2. Organize regionally

The creation of the Southern Nevada Forum a decade ago has helped to develop regional policy consciousness across party lines and levels of government. The fragile coalition of that delivered the Build Back Better Regional Challenge application is a welcome sign that Southern Nevada is learning how to collaborate at the regional level.

Still, compared to Mountain West metro competitors like Denver and Phoenix, Southern Nevada lacks governance structures to facilitate regional-based decision making. Building this capacity takes on increased importance in light of federal opportunities that are available at the regional level and the need to coordinate policies related to infrastructure, growth, climate mitigation, and natural resources.

3. Strengthen local governments by increasing home rule

The two pillars of Nevada governance — limited at the state level and constrained at the local level — create a mismatch between government capacity and Southern Nevada’s size and complexity.

State government is small, concentrated hundreds of miles away and poorly aligned to meet the needs of a large, dynamic metropolitan region. Local governments have dedicated, professional staffs and are locally accountable but have limited charges.

Where locality matters in the delivery of government services such as community college governance, the administration of cooperative extension and workforce development authority should be in the hands of Southern Nevada representatives and institutions

Why should Nevada’s economic and population engine have to wait two years for the Legislature to be in session to have its policies priorities addressed and then passed down from Carson City?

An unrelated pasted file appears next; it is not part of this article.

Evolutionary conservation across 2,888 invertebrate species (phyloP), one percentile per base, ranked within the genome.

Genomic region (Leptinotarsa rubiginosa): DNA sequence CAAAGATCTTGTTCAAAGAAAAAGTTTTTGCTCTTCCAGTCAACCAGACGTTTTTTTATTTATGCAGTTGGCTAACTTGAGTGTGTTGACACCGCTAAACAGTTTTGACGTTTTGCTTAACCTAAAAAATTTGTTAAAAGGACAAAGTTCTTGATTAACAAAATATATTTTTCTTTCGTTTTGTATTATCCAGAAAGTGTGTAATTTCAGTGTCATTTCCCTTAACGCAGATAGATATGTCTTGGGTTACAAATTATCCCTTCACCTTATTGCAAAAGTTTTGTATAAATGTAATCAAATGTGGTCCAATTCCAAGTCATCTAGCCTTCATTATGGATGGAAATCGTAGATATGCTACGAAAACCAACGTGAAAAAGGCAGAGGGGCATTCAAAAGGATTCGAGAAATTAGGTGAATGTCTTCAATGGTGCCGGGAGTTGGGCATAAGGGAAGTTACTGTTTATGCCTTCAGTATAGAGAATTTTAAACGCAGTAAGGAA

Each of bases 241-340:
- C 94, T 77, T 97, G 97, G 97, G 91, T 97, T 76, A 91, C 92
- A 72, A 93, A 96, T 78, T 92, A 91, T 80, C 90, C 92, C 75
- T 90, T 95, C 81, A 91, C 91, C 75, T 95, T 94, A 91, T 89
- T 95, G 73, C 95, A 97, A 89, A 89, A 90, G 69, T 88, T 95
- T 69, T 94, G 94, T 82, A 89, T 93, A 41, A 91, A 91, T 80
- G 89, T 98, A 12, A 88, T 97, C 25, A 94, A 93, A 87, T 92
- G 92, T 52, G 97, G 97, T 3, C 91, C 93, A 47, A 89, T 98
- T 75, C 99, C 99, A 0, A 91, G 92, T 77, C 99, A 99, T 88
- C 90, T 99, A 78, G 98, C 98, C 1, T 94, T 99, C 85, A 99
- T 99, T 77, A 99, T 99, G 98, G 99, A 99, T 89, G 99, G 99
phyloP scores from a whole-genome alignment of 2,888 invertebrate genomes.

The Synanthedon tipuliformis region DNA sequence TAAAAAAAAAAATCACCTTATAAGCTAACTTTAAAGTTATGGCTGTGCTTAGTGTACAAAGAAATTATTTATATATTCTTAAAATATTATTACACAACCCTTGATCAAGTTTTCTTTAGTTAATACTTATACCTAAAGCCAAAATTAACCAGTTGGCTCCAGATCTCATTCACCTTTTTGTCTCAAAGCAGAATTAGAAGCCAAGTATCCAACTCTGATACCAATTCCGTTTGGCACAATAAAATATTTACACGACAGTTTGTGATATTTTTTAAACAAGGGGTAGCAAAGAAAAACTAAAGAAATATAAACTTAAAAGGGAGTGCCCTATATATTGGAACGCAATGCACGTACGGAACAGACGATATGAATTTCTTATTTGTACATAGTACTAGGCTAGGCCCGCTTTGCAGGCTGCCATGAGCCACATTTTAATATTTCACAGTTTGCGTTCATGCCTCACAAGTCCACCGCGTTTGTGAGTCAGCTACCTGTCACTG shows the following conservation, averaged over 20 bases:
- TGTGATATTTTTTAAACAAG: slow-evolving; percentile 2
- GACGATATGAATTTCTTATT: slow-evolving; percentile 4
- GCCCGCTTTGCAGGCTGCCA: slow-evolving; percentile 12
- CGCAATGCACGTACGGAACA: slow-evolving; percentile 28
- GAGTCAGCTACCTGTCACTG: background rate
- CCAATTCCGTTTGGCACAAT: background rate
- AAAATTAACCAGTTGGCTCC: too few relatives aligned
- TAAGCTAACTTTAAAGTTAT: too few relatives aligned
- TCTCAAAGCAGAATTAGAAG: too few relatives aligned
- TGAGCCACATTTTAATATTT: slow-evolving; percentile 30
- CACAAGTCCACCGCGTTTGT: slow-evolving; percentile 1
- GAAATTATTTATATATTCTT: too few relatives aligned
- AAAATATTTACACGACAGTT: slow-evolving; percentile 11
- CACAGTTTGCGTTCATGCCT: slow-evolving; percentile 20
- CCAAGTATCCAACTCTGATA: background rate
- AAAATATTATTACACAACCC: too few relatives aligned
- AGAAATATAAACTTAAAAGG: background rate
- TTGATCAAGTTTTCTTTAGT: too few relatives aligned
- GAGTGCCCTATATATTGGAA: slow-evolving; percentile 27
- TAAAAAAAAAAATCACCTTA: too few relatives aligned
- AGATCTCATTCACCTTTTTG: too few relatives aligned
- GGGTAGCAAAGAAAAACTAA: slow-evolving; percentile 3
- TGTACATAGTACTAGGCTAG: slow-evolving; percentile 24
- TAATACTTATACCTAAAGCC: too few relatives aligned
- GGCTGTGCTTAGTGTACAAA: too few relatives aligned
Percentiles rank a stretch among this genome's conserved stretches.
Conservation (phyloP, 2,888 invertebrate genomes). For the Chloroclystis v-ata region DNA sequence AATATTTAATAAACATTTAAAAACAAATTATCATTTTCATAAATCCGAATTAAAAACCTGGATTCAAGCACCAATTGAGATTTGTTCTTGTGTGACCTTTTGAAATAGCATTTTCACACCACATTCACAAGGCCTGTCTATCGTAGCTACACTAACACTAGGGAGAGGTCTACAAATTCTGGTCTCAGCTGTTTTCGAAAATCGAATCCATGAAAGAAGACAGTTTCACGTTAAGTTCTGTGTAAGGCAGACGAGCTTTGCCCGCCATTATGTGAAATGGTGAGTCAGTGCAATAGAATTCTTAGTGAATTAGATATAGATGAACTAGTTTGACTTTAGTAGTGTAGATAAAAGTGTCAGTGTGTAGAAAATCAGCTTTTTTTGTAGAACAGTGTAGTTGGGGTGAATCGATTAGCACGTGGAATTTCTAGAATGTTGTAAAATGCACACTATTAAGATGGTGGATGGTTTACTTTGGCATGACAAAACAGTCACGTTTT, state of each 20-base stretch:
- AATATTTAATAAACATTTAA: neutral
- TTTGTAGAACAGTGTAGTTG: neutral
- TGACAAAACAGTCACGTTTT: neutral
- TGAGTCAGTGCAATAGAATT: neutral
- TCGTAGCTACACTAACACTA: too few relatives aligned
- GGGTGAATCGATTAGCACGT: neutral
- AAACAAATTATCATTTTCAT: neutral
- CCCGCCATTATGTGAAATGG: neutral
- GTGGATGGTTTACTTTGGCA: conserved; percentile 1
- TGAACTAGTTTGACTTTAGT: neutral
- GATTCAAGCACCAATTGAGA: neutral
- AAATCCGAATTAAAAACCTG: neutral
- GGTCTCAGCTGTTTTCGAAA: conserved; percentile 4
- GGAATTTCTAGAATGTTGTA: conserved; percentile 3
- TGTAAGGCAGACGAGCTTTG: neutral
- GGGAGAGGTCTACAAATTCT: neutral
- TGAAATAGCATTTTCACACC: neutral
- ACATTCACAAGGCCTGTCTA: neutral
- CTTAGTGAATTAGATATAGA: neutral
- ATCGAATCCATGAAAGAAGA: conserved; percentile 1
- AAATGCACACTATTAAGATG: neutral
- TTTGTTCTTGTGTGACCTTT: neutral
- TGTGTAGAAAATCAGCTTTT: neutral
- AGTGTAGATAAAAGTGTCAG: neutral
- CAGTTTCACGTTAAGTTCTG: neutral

4. Capture geographically concentrated taxes to support local initiatives

Nevada, perhaps more so than any other state, relies on geographically-based taxes to fund state government. Taxation of mining revenue in the rural counties and taxes imposed on cannabis, live entertainment and gaming that are centered in Southern Nevada illustrate this point. The distribution of these taxes is a different matter. Revenue from the net proceeds on minerals tax is split between the state and counties where the minerals are mined. Tax collections that are highly concentrated in Southern Nevada are centralized at the state level and distributed through the state budget.

Southern Nevada should apply the model used to fund the public contributions for Allegiant Stadium and the expansion of the convention center by capturing shares of locally generated taxes to support the workforce, public safety and infrastructure that drive Southern Nevada’s economy.

The challenges facing Southern Nevada are incompatible with the state’s antiquated governance structures that have short-changed regional investments and constrain the region’s local governments and institutions. Bold, regionally-based policy and governance interventions, paired with strategic investment of federal resources, are the path to ensuring Southern Nevada’s sustainability and resilience.